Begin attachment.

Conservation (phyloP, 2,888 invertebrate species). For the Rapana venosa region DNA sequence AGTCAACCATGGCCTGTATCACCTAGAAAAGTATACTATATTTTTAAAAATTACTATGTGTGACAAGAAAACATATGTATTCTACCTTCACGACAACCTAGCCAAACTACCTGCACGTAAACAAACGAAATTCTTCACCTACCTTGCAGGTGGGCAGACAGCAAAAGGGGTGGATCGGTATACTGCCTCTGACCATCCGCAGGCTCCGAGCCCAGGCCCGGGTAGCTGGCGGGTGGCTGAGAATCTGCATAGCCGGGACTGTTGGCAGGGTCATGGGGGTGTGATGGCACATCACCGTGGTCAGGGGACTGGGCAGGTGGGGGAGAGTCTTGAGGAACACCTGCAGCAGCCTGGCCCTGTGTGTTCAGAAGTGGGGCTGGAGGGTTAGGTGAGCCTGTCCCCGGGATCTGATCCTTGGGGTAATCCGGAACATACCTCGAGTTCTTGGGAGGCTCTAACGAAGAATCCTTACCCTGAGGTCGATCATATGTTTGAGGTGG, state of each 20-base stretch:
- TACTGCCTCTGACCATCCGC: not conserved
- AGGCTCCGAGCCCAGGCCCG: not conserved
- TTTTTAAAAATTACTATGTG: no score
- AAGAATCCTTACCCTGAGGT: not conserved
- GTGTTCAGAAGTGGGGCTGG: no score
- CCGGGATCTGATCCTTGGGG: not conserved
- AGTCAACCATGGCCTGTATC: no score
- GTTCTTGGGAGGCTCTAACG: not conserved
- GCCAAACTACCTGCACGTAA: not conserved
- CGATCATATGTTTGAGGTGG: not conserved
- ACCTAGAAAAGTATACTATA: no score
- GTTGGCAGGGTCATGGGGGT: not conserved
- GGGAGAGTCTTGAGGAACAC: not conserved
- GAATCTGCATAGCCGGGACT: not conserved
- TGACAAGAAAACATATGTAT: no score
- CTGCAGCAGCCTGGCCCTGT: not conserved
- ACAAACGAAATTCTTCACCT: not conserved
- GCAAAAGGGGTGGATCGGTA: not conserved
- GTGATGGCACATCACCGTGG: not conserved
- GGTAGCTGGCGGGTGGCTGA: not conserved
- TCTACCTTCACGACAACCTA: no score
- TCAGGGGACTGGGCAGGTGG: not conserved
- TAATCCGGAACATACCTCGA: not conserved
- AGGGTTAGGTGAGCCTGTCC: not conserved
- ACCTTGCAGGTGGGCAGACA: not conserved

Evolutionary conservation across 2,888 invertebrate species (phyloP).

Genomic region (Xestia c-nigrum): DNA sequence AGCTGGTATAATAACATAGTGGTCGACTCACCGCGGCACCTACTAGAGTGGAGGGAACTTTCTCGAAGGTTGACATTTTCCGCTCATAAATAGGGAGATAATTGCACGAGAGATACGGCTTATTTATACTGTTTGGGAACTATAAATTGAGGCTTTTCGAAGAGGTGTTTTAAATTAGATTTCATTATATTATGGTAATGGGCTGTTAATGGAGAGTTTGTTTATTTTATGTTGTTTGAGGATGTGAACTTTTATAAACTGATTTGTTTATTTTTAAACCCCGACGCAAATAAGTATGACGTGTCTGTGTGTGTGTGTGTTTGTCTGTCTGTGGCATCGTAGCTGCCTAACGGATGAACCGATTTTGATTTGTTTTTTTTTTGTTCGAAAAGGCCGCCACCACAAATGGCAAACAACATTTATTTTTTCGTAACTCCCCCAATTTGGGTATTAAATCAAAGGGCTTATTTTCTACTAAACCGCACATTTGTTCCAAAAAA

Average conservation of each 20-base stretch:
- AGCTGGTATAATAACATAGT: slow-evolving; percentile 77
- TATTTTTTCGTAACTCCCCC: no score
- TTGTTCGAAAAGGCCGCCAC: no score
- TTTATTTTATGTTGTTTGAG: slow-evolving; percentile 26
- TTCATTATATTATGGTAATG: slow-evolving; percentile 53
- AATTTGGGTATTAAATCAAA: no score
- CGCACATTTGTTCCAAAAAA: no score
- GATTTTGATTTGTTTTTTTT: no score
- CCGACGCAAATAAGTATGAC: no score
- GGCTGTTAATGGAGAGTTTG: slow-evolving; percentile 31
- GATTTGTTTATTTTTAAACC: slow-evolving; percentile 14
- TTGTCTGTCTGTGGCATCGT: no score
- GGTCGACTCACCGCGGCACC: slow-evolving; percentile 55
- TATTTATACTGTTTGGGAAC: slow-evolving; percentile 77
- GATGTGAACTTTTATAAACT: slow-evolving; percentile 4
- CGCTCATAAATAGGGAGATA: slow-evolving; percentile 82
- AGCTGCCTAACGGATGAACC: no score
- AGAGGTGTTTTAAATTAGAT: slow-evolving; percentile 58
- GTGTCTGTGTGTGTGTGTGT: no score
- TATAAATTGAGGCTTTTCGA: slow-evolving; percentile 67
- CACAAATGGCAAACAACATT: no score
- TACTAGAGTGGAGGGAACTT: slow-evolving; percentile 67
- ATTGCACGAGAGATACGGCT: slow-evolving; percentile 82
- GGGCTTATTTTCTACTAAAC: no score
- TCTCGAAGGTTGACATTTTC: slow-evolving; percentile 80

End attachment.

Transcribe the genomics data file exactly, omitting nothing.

Conservation (phyloP, 2,888 invertebrate species). For the Rapana venosa region DNA sequence AGTCAACCATGGCCTGTATCACCTAGAAAAGTATACTATATTTTTAAAAATTACTATGTGTGACAAGAAAACATATGTATTCTACCTTCACGACAACCTAGCCAAACTACCTGCACGTAAACAAACGAAATTCTTCACCTACCTTGCAGGTGGGCAGACAGCAAAAGGGGTGGATCGGTATACTGCCTCTGACCATCCGCAGGCTCCGAGCCCAGGCCCGGGTAGCTGGCGGGTGGCTGAGAATCTGCATAGCCGGGACTGTTGGCAGGGTCATGGGGGTGTGATGGCACATCACCGTGGTCAGGGGACTGGGCAGGTGGGGGAGAGTCTTGAGGAACACCTGCAGCAGCCTGGCCCTGTGTGTTCAGAAGTGGGGCTGGAGGGTTAGGTGAGCCTGTCCCCGGGATCTGATCCTTGGGGTAATCCGGAACATACCTCGAGTTCTTGGGAGGCTCTAACGAAGAATCCTTACCCTGAGGTCGATCATATGTTTGAGGTGG, state of each 20-base stretch:
- TACTGCCTCTGACCATCCGC: not conserved
- AGGCTCCGAGCCCAGGCCCG: not conserved
- TTTTTAAAAATTACTATGTG: no score
- AAGAATCCTTACCCTGAGGT: not conserved
- GTGTTCAGAAGTGGGGCTGG: no score
- CCGGGATCTGATCCTTGGGG: not conserved
- AGTCAACCATGGCCTGTATC: no score
- GTTCTTGGGAGGCTCTAACG: not conserved
- GCCAAACTACCTGCACGTAA: not conserved
- CGATCATATGTTTGAGGTGG: not conserved
- ACCTAGAAAAGTATACTATA: no score
- GTTGGCAGGGTCATGGGGGT: not conserved
- GGGAGAGTCTTGAGGAACAC: not conserved
- GAATCTGCATAGCCGGGACT: not conserved
- TGACAAGAAAACATATGTAT: no score
- CTGCAGCAGCCTGGCCCTGT: not conserved
- ACAAACGAAATTCTTCACCT: not conserved
- GCAAAAGGGGTGGATCGGTA: not conserved
- GTGATGGCACATCACCGTGG: not conserved
- GGTAGCTGGCGGGTGGCTGA: not conserved
- TCTACCTTCACGACAACCTA: no score
- TCAGGGGACTGGGCAGGTGG: not conserved
- TAATCCGGAACATACCTCGA: not conserved
- AGGGTTAGGTGAGCCTGTCC: not conserved
- ACCTTGCAGGTGGGCAGACA: not conserved

Evolutionary conservation across 2,888 invertebrate species (phyloP).

Genomic region (Xestia c-nigrum): DNA sequence AGCTGGTATAATAACATAGTGGTCGACTCACCGCGGCACCTACTAGAGTGGAGGGAACTTTCTCGAAGGTTGACATTTTCCGCTCATAAATAGGGAGATAATTGCACGAGAGATACGGCTTATTTATACTGTTTGGGAACTATAAATTGAGGCTTTTCGAAGAGGTGTTTTAAATTAGATTTCATTATATTATGGTAATGGGCTGTTAATGGAGAGTTTGTTTATTTTATGTTGTTTGAGGATGTGAACTTTTATAAACTGATTTGTTTATTTTTAAACCCCGACGCAAATAAGTATGACGTGTCTGTGTGTGTGTGTGTTTGTCTGTCTGTGGCATCGTAGCTGCCTAACGGATGAACCGATTTTGATTTGTTTTTTTTTTGTTCGAAAAGGCCGCCACCACAAATGGCAAACAACATTTATTTTTTCGTAACTCCCCCAATTTGGGTATTAAATCAAAGGGCTTATTTTCTACTAAACCGCACATTTGTTCCAAAAAA

Average conservation of each 20-base stretch:
- AGCTGGTATAATAACATAGT: slow-evolving; percentile 77
- TATTTTTTCGTAACTCCCCC: no score
- TTGTTCGAAAAGGCCGCCAC: no score
- TTTATTTTATGTTGTTTGAG: slow-evolving; percentile 26
- TTCATTATATTATGGTAATG: slow-evolving; percentile 53
- AATTTGGGTATTAAATCAAA: no score
- CGCACATTTGTTCCAAAAAA: no score
- GATTTTGATTTGTTTTTTTT: no score
- CCGACGCAAATAAGTATGAC: no score
- GGCTGTTAATGGAGAGTTTG: slow-evolving; percentile 31
- GATTTGTTTATTTTTAAACC: slow-evolving; percentile 14
- TTGTCTGTCTGTGGCATCGT: no score
- GGTCGACTCACCGCGGCACC: slow-evolving; percentile 55
- TATTTATACTGTTTGGGAAC: slow-evolving; percentile 77
- GATGTGAACTTTTATAAACT: slow-evolving; percentile 4
- CGCTCATAAATAGGGAGATA: slow-evolving; percentile 82
- AGCTGCCTAACGGATGAACC: no score
- AGAGGTGTTTTAAATTAGAT: slow-evolving; percentile 58
- GTGTCTGTGTGTGTGTGTGT: no score
- TATAAATTGAGGCTTTTCGA: slow-evolving; percentile 67
- CACAAATGGCAAACAACATT: no score
- TACTAGAGTGGAGGGAACTT: slow-evolving; percentile 67
- ATTGCACGAGAGATACGGCT: slow-evolving; percentile 82
- GGGCTTATTTTCTACTAAAC: no score
- TCTCGAAGGTTGACATTTTC: slow-evolving; percentile 80